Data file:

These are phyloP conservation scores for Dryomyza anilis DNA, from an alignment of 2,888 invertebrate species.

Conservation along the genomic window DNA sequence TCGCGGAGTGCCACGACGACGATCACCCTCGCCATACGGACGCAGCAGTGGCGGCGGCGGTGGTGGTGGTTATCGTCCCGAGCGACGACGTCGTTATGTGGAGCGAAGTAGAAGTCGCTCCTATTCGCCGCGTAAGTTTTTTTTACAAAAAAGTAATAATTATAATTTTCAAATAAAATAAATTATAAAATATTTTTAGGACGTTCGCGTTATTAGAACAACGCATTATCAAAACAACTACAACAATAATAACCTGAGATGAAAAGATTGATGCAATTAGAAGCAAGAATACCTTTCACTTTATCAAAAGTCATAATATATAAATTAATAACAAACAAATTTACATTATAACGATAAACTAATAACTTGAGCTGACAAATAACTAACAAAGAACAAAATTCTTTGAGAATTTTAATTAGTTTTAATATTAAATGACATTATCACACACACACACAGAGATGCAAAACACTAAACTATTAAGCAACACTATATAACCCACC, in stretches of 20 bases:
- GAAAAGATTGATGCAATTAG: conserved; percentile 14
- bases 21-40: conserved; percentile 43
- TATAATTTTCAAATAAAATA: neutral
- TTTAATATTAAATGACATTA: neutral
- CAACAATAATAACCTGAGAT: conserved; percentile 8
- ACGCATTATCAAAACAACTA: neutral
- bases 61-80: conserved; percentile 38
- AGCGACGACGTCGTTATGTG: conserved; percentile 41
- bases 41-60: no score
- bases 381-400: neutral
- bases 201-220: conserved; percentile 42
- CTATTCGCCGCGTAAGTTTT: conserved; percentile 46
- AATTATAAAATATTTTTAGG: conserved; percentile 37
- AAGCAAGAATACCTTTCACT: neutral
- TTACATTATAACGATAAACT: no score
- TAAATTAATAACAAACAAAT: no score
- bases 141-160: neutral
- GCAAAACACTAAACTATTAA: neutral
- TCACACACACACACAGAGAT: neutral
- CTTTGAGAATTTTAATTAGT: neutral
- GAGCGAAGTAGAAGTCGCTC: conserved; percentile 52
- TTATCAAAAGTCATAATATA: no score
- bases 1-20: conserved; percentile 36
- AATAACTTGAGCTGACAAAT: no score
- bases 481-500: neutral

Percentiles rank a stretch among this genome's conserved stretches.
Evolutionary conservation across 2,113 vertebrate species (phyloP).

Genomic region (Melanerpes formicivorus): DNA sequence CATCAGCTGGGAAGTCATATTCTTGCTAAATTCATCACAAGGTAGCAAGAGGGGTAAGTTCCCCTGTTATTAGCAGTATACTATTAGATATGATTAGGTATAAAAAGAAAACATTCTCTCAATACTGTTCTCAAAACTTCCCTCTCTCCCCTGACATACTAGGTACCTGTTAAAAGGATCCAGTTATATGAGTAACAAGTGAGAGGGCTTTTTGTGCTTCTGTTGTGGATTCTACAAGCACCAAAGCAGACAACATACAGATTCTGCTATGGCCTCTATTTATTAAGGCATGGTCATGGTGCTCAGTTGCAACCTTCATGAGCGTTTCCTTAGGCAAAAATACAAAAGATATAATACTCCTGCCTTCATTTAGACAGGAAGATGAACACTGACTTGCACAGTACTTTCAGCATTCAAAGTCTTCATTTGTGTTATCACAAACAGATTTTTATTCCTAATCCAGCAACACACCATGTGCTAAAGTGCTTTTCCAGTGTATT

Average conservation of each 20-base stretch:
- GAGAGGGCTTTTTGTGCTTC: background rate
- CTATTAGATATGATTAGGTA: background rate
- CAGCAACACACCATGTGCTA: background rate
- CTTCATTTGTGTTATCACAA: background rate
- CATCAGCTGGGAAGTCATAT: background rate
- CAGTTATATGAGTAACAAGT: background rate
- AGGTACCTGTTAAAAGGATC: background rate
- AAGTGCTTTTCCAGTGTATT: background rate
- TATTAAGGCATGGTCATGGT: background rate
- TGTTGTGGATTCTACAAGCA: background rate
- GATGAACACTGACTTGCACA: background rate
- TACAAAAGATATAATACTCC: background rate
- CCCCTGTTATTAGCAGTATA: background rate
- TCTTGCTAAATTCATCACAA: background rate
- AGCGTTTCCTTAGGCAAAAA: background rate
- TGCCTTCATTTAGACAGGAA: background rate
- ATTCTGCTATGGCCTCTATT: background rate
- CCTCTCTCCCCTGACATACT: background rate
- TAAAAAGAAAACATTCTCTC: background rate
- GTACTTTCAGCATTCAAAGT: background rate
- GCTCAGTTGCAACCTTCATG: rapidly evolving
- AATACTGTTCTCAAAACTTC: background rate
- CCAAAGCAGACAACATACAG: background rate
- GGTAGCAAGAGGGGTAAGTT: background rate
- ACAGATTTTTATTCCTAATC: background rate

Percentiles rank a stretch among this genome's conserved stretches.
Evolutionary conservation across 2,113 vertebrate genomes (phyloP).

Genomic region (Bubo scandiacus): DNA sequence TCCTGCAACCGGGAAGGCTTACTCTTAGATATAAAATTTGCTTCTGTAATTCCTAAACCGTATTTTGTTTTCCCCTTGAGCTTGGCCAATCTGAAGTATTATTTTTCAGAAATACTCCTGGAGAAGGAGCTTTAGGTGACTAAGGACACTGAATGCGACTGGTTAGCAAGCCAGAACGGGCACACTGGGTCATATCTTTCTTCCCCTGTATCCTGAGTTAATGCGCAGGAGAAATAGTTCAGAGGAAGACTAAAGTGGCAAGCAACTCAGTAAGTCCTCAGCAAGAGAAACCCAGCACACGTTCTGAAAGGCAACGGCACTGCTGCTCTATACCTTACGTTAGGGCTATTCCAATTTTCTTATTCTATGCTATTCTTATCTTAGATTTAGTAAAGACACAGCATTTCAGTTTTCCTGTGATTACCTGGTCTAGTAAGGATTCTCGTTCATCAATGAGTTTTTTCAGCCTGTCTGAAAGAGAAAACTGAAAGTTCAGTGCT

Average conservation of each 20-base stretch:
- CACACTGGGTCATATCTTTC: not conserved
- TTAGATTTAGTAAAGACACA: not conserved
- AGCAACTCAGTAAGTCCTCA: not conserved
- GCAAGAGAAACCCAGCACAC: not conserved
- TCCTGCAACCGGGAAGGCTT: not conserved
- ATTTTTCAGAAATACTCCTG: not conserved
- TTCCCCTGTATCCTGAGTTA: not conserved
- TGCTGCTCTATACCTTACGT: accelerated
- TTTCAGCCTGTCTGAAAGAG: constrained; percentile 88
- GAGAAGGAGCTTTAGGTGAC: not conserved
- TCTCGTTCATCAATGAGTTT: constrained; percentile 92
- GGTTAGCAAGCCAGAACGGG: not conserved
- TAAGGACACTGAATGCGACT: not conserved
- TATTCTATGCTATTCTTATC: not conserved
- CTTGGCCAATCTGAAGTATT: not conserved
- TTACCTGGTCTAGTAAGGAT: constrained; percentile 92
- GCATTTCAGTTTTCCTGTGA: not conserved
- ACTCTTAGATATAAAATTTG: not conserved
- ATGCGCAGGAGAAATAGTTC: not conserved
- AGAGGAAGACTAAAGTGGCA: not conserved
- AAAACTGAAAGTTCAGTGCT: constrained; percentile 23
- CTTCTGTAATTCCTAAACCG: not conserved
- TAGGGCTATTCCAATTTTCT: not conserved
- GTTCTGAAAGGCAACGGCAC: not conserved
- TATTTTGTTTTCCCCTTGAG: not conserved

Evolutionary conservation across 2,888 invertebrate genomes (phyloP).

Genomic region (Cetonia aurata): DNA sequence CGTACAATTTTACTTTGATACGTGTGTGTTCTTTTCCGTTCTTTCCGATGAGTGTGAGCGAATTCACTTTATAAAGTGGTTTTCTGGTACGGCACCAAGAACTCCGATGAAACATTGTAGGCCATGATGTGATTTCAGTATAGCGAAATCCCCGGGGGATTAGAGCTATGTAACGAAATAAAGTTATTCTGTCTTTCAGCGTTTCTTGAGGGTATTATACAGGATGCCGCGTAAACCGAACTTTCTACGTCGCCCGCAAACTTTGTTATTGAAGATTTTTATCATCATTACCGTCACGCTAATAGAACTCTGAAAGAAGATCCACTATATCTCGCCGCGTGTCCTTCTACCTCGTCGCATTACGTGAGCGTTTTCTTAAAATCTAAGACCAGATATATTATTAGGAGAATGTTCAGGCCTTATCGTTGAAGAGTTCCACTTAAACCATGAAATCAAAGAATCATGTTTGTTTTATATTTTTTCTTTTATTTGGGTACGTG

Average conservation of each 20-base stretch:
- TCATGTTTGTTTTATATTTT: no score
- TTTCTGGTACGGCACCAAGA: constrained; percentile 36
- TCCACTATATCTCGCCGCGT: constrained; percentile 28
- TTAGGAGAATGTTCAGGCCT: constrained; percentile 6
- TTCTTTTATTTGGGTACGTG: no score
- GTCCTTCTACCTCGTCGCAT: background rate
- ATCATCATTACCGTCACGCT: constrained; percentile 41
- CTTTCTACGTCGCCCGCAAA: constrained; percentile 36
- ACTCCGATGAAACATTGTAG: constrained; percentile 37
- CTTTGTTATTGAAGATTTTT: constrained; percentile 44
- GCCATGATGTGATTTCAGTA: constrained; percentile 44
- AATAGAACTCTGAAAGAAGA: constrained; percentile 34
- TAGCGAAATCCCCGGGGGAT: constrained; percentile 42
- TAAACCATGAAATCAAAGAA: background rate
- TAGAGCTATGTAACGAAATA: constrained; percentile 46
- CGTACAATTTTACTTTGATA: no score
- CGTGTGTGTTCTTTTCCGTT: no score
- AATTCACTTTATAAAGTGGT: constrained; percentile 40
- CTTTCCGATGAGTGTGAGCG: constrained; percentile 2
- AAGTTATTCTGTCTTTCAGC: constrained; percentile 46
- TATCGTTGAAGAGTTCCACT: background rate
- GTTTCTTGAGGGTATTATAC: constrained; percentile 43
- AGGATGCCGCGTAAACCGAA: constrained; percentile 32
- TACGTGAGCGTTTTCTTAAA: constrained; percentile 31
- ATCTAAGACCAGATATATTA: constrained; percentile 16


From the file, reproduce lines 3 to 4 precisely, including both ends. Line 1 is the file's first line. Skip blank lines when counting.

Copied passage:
- GAAAAGATTGATGCAATTAG: conserved; percentile 14
- bases 21-40: conserved; percentile 43